Last revised: December 5, 2023
By: Adam Burns
Wisconsin is one of the great states in railroading. Historically, it was home to many famous granger lines like the Milwaukee Road, Chicago & North Western Soo Line, Green Bay & Western, Illinois Central, and Chicago, Burlington & Quincy.
The state was blanketed with railroads which snaked their way to small communities like Platteville, Nekoosa, and Cornell to serve local agricultural businesses. In addition, main lines handling fast freights and gleaming streamliners were also present where named trains like the Hiawatha, California Zephyr, and Twin Cities '400' hurriedly whisked passengers between Chicago and the Twin Cities.
If you were a train enthusiast in the days predating the 1980s, it was a colorful era as one could see the trains and railroads noted above, as well as many other smaller lines.
Today, several heritage railroads and museums can be found throughout Wisconsin, which tell the history of its railroad network that once topped over 9,000 route miles of track.
These organizations include the Brodhead Historical Society Depot Museum, Camp Five & Lumberjack Steam Train, Chippewa Valley Railroad, Colfax Railroad Museum, East Troy Electric Railroad Museum, Green County Welcome Center, Historical Village, Mid-Continent Railway Museum, Mineral Point Railroad Museum, Mining & Rollo Jamison Museums, Monticello Depot Museum & Hostel, National Railroad Museum, Osceola & St. Croix Valley Railway, Pinecrest Historical Village (Manitowoc County Historical Society), Railroad Memories Museum, Riverside & Great Northern Railway, Whiskey River Railway, and Wisconsin Great Northern Railroad.
A few of the train rides available are large enough to host trips lasting a few hours, and with on-board accommodations that include food service. The information below highlights those which offer dinner trains, or some type of available food service.
Operated by the Minnesota Transportation Museum, located in nearby St. Paul, Minnesota, the Osceola & St. Croix Valley (O&StCV) is based out of Osceola, Wisconsin on trackage formerly owned by the Soo Line.
They currently host excursions along two different segments of track; a 20-mile round trip from Osceola, Wisconsin to Marine on St Croix, Minnesota (90 minutes) and a 10-mile round trip from Osceola to Dresser, Wisconsin, which lasts about 50 minutes.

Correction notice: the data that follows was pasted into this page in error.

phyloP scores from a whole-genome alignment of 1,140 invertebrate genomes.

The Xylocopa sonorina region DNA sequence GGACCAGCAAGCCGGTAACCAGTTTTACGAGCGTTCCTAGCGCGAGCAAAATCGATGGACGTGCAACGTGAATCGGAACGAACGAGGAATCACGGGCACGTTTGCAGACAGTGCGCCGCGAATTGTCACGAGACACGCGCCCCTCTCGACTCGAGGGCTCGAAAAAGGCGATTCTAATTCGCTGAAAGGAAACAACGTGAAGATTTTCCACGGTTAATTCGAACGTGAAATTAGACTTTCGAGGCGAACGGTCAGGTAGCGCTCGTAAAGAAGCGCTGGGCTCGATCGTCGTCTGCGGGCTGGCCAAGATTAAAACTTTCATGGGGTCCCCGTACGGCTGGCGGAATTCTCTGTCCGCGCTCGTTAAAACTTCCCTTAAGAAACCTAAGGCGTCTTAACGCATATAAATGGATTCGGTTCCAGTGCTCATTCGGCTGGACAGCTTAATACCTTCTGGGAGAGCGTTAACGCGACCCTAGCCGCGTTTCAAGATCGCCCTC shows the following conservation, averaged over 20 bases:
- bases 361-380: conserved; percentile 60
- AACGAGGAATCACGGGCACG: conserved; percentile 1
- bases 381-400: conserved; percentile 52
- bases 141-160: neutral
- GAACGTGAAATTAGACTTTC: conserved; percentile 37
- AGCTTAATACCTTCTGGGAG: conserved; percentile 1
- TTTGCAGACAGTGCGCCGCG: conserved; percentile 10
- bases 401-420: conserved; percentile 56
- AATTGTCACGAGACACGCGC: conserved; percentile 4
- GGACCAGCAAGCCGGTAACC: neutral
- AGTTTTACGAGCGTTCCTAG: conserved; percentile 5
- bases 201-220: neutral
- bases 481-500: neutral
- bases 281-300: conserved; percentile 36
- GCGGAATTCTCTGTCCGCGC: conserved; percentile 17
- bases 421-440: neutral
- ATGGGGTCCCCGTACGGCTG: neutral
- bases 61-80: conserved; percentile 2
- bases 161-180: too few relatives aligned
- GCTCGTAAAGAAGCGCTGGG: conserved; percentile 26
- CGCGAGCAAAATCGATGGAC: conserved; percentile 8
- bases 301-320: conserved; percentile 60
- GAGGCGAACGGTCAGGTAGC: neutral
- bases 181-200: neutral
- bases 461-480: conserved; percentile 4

The railroad does not host a dinner train but does run Pizza Trains during the operating season. The train runs from early May through early September. In addition to riding the O&StCV check out the Minnesota Transportation Museum's collection at the Jackson Street Roundhouse in St. Paul. It features steam and diesel locomotives, as well historic freight and passenger equipment.
The East Troy Electric Railroad, based in East Troy is actually a trolley/interurban operation. However, it also hosts a popular dinner train during the operating season. In addition, the organization hosts special dinner trains throughout the year and even pizza trains.
The museum maintains the final stretch of electrified interurban trackage (7.5 miles) interurban trackage in the state. At the time the line shutdown (1939) it had been operated by the Milwaukee Electric Railway & Light Company.
The town of East Troy subsequently purchased the trackage to maintain service, and continue owning the property until 2000 when it was purchased by the Friends of East Troy Railroad. Today, the museums sees about 15,000 riders annually.
Also a museum based in North Freedom, this tourist railroad features full course dinners aboard its train in February, May, and October. There are numerous specials hosted throughout the year which include on-board food service.
The earliest history of the museum dates back to 1959 under a group by the name of the Railroad Historical Society of Milwaukee. The name was changed to the Mid-Continent Railway Museum in 1962, the same year the group purchased a 7-mile segment of a former Chicago & North Western branch line running from the Quartzite Quarry to North Freedom, where the railroad interchanges with the Wisconsin & Southern.
Aside from available train rides, the group has a large collection of historic locomotives and rolling stock to see, including a preserved, 1894 C&NW depot in North Freedom (the building was originally located in Ableman/Rock Springs, Wisconsin and moved to its current location in 1965).
Based in Spooner, Wisconsin this tourist railroad offers many different meals aboard a select number of its trains from full course dinners to brunches, buffets, and BBQs. They also host a Pizza Train for the Christmas season. Finally, they provide host bed & breakfast accommodations!
This railroad has grown quite a bit since it first began operations on April 1, 1997. Their trips are now hosted extravagant passenger cars with dinner trains lasting about 2.5 hours. The WGN also operates an overnight bed & breakfast train!
In terms of on-board services and accommodations, the Wisconsin Great Northern is not only one of Wisconsin's best excursions, but also nationally is on par with Strasburg, Grand Canyon Railway, and the Durango & Silverton. If you enjoy these kinds of trips, the railroad is a must-visit!